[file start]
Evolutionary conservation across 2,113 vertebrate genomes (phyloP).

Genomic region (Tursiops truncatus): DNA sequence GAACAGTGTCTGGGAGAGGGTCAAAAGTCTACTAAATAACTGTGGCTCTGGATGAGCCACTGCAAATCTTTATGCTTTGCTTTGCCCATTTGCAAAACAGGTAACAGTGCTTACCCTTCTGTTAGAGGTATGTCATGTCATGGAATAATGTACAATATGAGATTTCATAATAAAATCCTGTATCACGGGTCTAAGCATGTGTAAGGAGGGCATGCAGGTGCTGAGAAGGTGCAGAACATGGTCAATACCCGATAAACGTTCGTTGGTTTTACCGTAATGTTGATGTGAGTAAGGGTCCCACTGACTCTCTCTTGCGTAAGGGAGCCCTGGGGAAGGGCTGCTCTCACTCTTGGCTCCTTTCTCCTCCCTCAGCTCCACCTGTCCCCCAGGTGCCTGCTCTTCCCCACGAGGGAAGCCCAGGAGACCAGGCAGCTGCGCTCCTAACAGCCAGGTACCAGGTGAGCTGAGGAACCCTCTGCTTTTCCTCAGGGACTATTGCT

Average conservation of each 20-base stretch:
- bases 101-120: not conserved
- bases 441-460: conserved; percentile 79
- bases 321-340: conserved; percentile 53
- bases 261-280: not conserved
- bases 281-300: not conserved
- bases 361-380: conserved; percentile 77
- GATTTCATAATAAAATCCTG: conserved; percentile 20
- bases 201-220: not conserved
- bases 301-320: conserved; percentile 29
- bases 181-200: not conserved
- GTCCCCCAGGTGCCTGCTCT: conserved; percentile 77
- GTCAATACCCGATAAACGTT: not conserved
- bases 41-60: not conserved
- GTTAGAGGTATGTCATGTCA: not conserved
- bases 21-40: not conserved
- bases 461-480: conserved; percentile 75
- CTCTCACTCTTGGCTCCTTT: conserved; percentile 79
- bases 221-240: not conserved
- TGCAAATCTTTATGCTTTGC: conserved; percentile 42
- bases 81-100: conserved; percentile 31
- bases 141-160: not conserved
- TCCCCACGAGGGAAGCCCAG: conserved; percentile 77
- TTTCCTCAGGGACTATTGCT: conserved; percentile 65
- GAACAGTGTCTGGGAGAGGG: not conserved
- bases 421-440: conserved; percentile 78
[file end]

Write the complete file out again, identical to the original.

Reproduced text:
Evolutionary conservation across 2,113 vertebrate genomes (phyloP).

Genomic region (Tursiops truncatus): DNA sequence GAACAGTGTCTGGGAGAGGGTCAAAAGTCTACTAAATAACTGTGGCTCTGGATGAGCCACTGCAAATCTTTATGCTTTGCTTTGCCCATTTGCAAAACAGGTAACAGTGCTTACCCTTCTGTTAGAGGTATGTCATGTCATGGAATAATGTACAATATGAGATTTCATAATAAAATCCTGTATCACGGGTCTAAGCATGTGTAAGGAGGGCATGCAGGTGCTGAGAAGGTGCAGAACATGGTCAATACCCGATAAACGTTCGTTGGTTTTACCGTAATGTTGATGTGAGTAAGGGTCCCACTGACTCTCTCTTGCGTAAGGGAGCCCTGGGGAAGGGCTGCTCTCACTCTTGGCTCCTTTCTCCTCCCTCAGCTCCACCTGTCCCCCAGGTGCCTGCTCTTCCCCACGAGGGAAGCCCAGGAGACCAGGCAGCTGCGCTCCTAACAGCCAGGTACCAGGTGAGCTGAGGAACCCTCTGCTTTTCCTCAGGGACTATTGCT

Average conservation of each 20-base stretch:
- bases 101-120: not conserved
- bases 441-460: conserved; percentile 79
- bases 321-340: conserved; percentile 53
- bases 261-280: not conserved
- bases 281-300: not conserved
- bases 361-380: conserved; percentile 77
- GATTTCATAATAAAATCCTG: conserved; percentile 20
- bases 201-220: not conserved
- bases 301-320: conserved; percentile 29
- bases 181-200: not conserved
- GTCCCCCAGGTGCCTGCTCT: conserved; percentile 77
- GTCAATACCCGATAAACGTT: not conserved
- bases 41-60: not conserved
- GTTAGAGGTATGTCATGTCA: not conserved
- bases 21-40: not conserved
- bases 461-480: conserved; percentile 75
- CTCTCACTCTTGGCTCCTTT: conserved; percentile 79
- bases 221-240: not conserved
- TGCAAATCTTTATGCTTTGC: conserved; percentile 42
- bases 81-100: conserved; percentile 31
- bases 141-160: not conserved
- TCCCCACGAGGGAAGCCCAG: conserved; percentile 77
- TTTCCTCAGGGACTATTGCT: conserved; percentile 65
- GAACAGTGTCTGGGAGAGGG: not conserved
- bases 421-440: conserved; percentile 78